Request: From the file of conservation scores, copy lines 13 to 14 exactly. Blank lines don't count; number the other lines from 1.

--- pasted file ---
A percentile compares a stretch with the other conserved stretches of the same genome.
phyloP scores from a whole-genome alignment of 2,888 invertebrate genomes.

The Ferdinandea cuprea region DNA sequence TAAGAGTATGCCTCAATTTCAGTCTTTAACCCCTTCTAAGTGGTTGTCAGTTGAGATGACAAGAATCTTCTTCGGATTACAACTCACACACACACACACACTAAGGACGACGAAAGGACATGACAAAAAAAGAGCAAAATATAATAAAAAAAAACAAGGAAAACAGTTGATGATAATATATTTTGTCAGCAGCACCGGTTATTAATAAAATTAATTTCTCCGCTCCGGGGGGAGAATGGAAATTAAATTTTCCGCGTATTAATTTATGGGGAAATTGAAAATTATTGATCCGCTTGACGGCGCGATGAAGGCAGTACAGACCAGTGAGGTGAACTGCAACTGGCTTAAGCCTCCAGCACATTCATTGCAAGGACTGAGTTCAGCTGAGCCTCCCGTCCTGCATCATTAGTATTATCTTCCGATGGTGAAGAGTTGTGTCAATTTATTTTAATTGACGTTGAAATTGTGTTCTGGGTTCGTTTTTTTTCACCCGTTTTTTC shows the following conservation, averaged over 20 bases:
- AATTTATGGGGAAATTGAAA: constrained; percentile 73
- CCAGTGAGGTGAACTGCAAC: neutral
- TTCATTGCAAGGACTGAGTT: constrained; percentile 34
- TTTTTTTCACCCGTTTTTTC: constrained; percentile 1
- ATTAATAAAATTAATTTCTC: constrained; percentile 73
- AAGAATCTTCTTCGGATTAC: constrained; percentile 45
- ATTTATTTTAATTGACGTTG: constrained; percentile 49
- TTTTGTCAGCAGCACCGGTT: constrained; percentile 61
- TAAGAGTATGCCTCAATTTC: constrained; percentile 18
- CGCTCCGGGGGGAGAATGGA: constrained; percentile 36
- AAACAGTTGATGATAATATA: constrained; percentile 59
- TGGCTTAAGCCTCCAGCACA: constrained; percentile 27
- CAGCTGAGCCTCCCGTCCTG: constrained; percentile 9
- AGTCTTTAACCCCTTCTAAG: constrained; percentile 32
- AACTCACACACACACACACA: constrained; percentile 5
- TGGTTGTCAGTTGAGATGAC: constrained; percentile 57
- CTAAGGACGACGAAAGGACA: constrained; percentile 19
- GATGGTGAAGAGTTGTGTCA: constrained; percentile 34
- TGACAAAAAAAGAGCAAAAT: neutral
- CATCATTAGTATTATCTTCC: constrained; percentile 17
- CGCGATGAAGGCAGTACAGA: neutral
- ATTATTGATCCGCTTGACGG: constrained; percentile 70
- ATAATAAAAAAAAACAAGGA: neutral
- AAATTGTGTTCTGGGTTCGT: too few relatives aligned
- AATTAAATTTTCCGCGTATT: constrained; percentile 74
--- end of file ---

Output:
- CGCTCCGGGGGGAGAATGGA: constrained; percentile 36
- AAACAGTTGATGATAATATA: constrained; percentile 59